If we make the function the abstract operation, we can log the result when it is returned. A function with the word
get in the name implies something to be got and returned, not logged by the function itself. Returning a value sets wheels in motion, whereas logging is a one-off operation with no lasting result.
const getAverageOfTwoValues = (a, b) => (a + b) / 2;
console.log(getAverageOfTwoValues(365, 27)); // 196
Part of coding practice is documentation. Simple code can be self-documented by the names we use on the functions and the running variables. Above, we use
b to represent two unknown values, which is adequate given that the name of the function says it all.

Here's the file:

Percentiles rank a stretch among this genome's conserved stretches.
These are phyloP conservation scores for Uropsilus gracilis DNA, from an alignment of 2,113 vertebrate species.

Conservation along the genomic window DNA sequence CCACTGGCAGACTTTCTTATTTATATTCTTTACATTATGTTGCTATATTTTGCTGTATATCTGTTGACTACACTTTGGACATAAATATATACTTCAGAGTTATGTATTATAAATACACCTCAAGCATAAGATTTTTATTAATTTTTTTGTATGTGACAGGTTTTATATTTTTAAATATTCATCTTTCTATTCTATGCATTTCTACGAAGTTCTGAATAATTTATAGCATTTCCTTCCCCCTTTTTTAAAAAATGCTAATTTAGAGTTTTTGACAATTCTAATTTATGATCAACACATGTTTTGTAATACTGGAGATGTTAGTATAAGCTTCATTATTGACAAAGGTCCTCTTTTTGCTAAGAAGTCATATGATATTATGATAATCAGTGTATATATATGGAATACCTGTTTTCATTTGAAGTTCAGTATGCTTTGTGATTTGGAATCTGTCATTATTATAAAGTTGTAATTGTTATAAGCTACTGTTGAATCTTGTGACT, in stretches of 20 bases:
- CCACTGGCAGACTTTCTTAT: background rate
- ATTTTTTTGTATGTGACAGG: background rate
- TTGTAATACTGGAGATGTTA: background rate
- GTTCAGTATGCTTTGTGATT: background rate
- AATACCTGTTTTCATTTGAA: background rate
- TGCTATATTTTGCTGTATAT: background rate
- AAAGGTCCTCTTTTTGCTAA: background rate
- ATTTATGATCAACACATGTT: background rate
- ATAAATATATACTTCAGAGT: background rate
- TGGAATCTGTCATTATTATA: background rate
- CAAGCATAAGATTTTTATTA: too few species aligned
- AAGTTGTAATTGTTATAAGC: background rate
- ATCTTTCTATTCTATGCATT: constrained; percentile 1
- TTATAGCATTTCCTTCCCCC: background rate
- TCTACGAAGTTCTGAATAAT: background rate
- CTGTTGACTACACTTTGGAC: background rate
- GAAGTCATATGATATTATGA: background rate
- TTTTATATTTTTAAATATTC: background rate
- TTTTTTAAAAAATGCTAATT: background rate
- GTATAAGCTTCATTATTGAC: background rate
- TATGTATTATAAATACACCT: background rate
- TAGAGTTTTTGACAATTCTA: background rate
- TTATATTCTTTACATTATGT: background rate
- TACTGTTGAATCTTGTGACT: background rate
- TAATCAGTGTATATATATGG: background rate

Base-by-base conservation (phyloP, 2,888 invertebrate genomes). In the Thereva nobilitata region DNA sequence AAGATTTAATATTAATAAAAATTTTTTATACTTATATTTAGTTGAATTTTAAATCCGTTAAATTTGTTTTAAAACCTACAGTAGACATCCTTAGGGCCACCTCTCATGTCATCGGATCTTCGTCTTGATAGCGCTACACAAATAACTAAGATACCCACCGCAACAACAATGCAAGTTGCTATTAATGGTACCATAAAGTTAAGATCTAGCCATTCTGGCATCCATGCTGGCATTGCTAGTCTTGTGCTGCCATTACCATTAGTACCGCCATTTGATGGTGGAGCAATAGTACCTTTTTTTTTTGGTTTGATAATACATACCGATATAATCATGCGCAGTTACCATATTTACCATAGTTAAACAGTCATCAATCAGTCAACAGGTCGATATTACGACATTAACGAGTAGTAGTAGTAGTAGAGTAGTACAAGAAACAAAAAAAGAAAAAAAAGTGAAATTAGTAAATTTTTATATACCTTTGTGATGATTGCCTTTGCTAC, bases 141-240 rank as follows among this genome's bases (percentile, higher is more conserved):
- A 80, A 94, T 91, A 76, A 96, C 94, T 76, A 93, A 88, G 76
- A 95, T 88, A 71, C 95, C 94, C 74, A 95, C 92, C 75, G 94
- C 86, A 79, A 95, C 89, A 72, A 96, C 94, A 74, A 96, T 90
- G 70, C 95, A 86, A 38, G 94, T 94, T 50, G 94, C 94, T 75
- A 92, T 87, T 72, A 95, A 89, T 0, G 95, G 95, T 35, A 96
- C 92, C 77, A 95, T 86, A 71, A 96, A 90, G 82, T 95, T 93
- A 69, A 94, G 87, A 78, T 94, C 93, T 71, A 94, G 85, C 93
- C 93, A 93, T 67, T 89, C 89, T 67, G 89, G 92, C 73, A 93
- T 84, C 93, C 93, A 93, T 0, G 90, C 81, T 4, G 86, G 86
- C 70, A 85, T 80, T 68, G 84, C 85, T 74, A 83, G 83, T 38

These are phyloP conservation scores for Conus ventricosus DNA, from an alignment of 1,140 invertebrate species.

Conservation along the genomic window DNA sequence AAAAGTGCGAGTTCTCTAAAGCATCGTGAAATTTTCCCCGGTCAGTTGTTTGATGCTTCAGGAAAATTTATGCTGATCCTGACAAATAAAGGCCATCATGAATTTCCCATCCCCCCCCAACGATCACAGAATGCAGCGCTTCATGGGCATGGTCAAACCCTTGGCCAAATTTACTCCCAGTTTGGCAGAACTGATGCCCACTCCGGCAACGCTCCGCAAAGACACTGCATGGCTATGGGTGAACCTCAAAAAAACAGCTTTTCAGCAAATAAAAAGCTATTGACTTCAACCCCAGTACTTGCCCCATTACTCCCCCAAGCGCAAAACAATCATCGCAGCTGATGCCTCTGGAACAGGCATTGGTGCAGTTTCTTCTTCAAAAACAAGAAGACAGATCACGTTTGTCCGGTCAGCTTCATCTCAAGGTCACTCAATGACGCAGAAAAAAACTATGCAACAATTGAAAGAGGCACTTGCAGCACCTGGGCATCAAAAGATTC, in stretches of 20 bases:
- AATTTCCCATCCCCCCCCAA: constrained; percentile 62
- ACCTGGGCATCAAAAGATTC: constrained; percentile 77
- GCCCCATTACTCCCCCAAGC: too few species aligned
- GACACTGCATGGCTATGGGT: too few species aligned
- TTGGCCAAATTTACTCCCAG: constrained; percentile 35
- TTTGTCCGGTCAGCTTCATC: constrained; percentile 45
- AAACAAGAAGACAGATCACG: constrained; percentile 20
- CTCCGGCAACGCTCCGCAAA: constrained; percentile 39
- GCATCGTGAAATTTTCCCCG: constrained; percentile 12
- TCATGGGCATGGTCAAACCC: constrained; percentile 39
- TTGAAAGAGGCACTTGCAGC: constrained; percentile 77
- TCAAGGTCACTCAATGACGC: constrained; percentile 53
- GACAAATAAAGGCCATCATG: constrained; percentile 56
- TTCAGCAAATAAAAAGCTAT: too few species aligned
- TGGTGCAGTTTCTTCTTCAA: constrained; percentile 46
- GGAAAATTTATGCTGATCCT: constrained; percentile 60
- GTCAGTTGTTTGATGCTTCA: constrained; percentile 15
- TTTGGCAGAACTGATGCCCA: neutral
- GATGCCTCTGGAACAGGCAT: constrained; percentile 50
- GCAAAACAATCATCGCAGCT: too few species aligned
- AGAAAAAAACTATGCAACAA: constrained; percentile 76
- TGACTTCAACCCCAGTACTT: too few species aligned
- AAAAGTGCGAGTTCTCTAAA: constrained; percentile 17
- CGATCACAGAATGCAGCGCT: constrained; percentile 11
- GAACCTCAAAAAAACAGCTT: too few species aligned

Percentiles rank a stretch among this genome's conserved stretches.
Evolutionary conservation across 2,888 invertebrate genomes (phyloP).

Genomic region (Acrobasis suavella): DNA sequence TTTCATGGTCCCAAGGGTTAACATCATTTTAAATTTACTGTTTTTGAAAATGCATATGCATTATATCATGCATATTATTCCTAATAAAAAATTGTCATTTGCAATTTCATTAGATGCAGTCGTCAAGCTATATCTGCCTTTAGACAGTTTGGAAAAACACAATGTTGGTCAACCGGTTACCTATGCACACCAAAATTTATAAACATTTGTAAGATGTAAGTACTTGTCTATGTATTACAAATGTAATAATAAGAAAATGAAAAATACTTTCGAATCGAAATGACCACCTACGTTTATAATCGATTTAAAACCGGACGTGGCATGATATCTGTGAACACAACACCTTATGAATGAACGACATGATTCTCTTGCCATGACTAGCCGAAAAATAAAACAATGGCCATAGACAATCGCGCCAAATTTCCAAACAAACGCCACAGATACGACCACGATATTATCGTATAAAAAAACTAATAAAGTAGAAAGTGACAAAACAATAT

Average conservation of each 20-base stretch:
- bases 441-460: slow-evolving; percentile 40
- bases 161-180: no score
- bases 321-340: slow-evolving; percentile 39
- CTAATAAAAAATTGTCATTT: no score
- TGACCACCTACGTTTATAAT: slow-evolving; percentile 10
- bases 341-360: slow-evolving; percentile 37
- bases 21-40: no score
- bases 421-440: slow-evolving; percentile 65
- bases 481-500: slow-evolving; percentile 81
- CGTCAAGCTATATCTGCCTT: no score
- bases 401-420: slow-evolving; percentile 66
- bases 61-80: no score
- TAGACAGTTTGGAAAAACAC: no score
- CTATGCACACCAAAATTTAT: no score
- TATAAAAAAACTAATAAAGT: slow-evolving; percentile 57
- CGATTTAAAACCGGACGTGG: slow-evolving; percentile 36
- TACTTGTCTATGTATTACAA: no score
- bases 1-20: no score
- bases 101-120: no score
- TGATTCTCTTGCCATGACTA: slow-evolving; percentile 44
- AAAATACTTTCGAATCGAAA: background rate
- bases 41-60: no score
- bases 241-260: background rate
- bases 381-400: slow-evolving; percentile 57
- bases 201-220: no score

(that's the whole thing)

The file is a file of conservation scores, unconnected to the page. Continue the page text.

One school of thought is to put everything in variables which is essentially a label that says what it represents.
const average = (a + b) / 2;
The degree of verbosity will depend upon the stage of development. When sketching out ideas verbosity is helpful but once the testing is completed we need to trim the fat and simplify the code so it is both lightweight and easily readable.
To be clear, variable and function names are meant for human readers, not the computer. They help to describe the intermediate steps and expected outcomes at each stage. If code is readable and discernible in simplified form, then that is what to write.